Two poems

By Liliana Ancalao, Translated from Mapuzungun by Seth Michelson

the women of cushamen

to the memory of meli, my grandma peti, my mother eugenia, and my aunts cecilia and segunda

i will honor this memory
that guides me
that has come to me
from the depths of dream

i must ready my heart
and knead it on a four-legged table
bring a saddle blanket
fold it and cover the bench—
have a seat, have a seat—
and set my heart to work

i blow into the ashes 
my breath my spilt newen—
ancient fire foremother
wake together
come see
the women
who’ve come to visit—

they look like chiñoras
with curly hair
with painted lips—
chiñoras—i say to them
to hear their laughter
in time returned

the day begins
always at the same hour

a husband dons coveralls boots
and climbs into a company truck
and she puts on the sneakers and kerchief
of an hourly maid
and walks to the central house
of the boss 

and every monday means starching the children’s school uniforms
and memorized poems and times tables

time is a blade that comes down on you
and cuts away the excess
the words
the tears
the long looks at your babies

so that you’ll set off
punctually and efficiently
to work

now they see themselves in the face of my grandma Peti
and time is a horse at rest in a pasture

and i who never could manage time
studied to give forty-minute classes
and ten left over
or needed five more
now i write
which can be seen in my hands
that have neither splinters nor callouses
i never learned to butcher chicken
nor cared for an orphaned lamb through winter 

during school vacations
we were permitted a trip
some distance to the row of poplars
an infinity to the bridge of the cakei river
to see that blue that always turned me inward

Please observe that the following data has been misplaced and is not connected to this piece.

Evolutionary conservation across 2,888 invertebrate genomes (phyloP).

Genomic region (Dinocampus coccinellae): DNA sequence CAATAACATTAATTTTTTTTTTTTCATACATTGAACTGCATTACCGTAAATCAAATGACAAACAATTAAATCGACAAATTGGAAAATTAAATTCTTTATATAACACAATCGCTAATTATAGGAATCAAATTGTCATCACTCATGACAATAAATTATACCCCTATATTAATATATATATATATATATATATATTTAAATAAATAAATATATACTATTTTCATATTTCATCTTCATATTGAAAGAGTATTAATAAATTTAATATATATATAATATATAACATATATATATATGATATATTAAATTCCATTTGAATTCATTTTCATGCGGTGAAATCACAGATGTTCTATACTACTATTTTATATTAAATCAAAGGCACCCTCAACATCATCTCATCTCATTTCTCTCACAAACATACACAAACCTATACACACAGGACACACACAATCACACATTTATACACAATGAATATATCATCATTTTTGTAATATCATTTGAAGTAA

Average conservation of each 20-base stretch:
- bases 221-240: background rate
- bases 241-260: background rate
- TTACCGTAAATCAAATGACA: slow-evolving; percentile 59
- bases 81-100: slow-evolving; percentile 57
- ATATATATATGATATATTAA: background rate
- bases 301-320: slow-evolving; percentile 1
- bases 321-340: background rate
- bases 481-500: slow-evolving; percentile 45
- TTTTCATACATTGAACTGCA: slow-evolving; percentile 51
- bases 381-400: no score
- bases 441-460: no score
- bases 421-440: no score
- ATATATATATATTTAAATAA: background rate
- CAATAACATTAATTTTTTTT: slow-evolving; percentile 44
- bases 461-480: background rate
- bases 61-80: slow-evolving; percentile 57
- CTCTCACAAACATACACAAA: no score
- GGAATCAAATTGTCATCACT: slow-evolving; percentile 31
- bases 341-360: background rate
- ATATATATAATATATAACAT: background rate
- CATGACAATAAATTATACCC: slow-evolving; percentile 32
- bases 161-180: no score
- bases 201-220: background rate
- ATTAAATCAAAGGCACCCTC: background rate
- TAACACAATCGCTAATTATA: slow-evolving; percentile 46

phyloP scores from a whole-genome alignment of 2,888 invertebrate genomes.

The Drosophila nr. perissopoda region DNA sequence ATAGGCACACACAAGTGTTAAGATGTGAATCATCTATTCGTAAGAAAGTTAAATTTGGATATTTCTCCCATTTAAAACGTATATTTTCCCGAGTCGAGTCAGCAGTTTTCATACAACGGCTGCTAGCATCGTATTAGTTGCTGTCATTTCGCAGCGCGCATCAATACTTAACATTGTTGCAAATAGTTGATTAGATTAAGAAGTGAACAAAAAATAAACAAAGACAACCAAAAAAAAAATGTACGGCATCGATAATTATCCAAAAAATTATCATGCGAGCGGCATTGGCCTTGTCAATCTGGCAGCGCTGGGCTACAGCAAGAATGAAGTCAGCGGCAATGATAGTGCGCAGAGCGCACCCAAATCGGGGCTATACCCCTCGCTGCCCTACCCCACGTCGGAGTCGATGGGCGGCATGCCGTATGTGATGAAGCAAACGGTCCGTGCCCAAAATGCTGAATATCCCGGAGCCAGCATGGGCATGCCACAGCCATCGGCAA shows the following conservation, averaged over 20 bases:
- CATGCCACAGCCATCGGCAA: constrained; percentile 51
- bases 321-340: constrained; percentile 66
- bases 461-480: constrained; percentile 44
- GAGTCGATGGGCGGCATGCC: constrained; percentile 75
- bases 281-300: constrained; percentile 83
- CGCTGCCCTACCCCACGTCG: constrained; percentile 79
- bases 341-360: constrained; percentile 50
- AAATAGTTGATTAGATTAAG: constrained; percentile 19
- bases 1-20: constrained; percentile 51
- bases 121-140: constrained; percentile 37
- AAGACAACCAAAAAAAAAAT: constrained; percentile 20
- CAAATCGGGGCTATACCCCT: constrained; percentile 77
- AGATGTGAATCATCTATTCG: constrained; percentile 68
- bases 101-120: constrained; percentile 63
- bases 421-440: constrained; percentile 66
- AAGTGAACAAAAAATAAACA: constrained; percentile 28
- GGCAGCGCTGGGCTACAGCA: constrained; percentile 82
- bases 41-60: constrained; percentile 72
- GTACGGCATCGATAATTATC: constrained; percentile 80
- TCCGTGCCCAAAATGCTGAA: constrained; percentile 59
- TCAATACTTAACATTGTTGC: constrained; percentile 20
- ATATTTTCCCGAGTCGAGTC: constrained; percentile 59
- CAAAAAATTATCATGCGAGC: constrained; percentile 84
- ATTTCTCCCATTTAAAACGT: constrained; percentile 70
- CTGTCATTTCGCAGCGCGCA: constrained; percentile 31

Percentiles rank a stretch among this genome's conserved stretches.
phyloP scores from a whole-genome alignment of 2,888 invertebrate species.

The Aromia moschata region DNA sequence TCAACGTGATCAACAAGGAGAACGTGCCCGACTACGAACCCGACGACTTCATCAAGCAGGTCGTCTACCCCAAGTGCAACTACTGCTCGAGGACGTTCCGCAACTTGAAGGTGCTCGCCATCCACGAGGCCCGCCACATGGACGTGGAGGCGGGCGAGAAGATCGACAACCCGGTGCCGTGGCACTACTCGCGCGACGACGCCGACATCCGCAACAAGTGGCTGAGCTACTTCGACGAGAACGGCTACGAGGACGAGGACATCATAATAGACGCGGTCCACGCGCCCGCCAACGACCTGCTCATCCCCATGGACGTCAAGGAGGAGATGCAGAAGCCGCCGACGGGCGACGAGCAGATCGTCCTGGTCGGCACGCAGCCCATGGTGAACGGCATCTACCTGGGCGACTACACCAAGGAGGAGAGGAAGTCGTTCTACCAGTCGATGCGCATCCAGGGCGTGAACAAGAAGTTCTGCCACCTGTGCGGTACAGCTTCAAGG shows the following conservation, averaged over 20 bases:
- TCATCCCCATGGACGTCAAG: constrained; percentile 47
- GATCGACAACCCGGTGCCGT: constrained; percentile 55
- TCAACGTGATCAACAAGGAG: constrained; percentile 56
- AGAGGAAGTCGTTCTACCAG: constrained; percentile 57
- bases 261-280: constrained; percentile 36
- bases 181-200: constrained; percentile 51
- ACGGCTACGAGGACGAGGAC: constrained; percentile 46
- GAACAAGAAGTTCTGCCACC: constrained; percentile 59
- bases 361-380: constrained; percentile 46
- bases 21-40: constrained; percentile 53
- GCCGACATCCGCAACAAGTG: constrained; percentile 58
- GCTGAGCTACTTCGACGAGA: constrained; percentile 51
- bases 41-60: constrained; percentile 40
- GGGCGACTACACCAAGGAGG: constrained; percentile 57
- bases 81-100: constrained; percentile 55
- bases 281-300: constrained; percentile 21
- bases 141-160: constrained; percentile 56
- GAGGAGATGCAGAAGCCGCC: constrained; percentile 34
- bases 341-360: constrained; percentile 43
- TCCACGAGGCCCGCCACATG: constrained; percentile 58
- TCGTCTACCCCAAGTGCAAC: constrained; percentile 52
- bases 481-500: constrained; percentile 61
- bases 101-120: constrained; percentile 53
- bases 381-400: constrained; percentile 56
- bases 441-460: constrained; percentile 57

to where the rage

to pass the land of lapwings and bustards
to reach the thistles and neneo
the dried footprint
the barking of dogs

to see them all and see myself

now we’re the indigenous 
mapuche of argentina they tell us
also countrymen
araucanos they tell us
but i know we’re apple-picking mapuche

we set out together to see the orchard
here the trees murmur
in mapuzungun
but you have to ask permission of the hillside’s owner
to walk in its shade
Here where Juan Meli bathed each wiñoy tripantu

these seeds of the Manshana Mapu
arrived walking
after the Füta Raid by winka dogs
after escaping to the mountains
after the roundup
when we were carried off like animals
the women of Chichinales barely awake
when thrown
onto the hindquarters of horses
that’s how rough they were

and fragrant
words come and go 

dizzied by alfalfa and apples

we return within
water of the eye water we women drink
in the passed mate—
this tea tastes thin
should i change the leaf or simply shift the bombilla?—

time is a laborer
eating steak in silence
in the kitchen.

Tufachi üllchakezomo Kushamen mew

Iñche ñi chuchu Ana pingefuy, ñi ñuke Eugenia, ñi kaka Cecilia ka Segunda, memoria mew

ekuan tufachi memoria
fey kimelenew ñi küpan
iñche ñi pewma mew
ñi pu anka mew

mulen ñi pepikal iñche ñi piuke
kiñe mesa melinamun mew
küpaln kiñe matra
müchamfiñ ka takun chi wangku
-anünge anünge-
ka iñche ñi piuke niey fill az

pimufiñ pu trufken
ti neyen ñi trüran newen
-choñoiwe kushe chonoiwe fucha
küpamün lelimün
tufachi üllchakezomo
fey küpayengün llallitumealu

pu chiñora reke
tüngkülkal mew
wirin wün
-pu chiñora- pifingün
ñi ayen allkütualu
tufachi antü mew

tüye mew